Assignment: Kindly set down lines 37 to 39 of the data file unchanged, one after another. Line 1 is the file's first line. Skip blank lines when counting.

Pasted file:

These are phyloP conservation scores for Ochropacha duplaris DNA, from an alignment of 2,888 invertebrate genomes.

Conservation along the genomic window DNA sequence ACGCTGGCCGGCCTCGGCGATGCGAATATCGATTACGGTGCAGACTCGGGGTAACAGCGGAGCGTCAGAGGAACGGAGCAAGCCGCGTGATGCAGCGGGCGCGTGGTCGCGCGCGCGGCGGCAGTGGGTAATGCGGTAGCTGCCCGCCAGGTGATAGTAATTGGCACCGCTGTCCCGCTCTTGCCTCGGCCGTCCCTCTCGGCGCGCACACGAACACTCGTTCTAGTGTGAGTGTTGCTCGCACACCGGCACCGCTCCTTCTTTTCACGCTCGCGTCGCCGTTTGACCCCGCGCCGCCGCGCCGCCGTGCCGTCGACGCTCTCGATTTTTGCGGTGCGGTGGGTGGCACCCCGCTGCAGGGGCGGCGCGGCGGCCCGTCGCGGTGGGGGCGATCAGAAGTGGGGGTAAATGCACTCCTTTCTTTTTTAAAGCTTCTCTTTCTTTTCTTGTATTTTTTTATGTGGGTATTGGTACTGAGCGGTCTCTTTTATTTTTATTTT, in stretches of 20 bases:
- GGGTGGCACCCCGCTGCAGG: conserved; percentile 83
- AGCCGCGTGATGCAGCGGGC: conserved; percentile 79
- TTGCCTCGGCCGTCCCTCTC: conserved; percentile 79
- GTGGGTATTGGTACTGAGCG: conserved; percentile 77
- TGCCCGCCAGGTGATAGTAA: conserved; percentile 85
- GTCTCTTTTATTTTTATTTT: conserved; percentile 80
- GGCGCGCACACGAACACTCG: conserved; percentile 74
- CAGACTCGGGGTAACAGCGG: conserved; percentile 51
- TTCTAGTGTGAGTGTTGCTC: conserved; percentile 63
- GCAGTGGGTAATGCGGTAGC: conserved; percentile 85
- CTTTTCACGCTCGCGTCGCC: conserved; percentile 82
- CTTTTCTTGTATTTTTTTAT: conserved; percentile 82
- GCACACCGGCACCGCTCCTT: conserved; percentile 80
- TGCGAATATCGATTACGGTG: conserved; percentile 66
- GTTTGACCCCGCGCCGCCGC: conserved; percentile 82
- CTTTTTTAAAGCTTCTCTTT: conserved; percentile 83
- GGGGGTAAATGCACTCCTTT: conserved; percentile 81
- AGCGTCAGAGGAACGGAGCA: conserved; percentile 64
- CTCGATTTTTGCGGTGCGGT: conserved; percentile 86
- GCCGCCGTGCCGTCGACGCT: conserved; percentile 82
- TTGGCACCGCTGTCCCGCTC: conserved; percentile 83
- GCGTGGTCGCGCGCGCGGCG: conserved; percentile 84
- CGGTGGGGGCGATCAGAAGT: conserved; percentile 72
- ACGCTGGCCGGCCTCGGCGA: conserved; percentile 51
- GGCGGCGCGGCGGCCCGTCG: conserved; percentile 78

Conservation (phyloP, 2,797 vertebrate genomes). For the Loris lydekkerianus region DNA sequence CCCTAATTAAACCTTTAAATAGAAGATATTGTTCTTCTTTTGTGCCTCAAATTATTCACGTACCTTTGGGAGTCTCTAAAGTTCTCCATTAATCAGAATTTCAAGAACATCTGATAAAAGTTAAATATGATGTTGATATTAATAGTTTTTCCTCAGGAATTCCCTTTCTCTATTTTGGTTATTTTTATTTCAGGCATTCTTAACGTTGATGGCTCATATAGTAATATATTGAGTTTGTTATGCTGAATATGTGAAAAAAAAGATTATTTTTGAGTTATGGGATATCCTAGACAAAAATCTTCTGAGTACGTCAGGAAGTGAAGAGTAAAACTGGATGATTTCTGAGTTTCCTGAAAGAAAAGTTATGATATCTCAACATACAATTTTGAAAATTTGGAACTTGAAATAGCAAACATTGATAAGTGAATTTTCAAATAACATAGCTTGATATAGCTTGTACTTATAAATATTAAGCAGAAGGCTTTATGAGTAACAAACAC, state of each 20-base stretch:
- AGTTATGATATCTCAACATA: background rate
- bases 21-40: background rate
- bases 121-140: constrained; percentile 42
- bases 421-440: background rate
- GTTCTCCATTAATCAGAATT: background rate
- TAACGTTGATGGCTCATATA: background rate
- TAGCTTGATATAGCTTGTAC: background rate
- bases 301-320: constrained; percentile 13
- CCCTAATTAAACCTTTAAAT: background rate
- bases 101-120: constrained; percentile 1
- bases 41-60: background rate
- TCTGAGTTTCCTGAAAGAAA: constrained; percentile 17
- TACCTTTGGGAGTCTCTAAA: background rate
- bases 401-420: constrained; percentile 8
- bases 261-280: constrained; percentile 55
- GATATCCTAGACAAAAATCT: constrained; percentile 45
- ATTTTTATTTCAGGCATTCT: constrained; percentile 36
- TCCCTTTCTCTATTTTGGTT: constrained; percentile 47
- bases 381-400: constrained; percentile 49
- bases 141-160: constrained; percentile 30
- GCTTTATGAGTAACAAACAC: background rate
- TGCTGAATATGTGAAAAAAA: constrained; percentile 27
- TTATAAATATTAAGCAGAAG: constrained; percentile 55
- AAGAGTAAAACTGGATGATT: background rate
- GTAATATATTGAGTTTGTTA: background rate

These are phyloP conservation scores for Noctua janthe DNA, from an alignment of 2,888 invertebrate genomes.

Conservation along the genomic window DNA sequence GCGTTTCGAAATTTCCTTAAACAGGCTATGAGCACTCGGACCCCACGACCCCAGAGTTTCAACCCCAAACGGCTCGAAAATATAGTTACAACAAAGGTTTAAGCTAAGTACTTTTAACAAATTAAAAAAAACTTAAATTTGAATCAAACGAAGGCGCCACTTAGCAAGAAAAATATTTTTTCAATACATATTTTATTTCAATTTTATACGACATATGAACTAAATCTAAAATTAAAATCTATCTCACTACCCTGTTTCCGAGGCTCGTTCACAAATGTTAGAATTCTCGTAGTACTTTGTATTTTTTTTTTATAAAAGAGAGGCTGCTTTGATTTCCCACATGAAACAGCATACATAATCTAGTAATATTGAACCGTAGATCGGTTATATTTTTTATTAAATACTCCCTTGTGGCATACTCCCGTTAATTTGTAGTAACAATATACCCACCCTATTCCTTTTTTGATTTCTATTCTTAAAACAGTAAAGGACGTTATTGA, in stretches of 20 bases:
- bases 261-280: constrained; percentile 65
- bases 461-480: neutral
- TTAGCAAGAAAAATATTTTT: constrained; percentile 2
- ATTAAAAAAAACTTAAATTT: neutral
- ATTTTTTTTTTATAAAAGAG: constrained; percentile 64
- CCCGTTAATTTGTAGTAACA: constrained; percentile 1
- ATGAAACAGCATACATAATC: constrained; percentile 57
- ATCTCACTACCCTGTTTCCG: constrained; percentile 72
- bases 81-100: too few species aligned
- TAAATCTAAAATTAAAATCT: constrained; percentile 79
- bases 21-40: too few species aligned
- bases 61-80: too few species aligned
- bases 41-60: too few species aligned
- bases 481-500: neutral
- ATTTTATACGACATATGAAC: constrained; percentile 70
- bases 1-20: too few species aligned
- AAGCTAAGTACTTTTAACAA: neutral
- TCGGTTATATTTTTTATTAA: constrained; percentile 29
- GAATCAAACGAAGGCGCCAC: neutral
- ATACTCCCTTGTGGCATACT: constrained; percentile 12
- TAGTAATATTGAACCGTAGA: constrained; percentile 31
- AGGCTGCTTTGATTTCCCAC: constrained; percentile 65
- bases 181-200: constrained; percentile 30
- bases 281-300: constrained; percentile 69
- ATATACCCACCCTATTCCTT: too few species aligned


- CCCTAATTAAACCTTTAAAT: background rate
- bases 101-120: constrained; percentile 1
- bases 41-60: background rate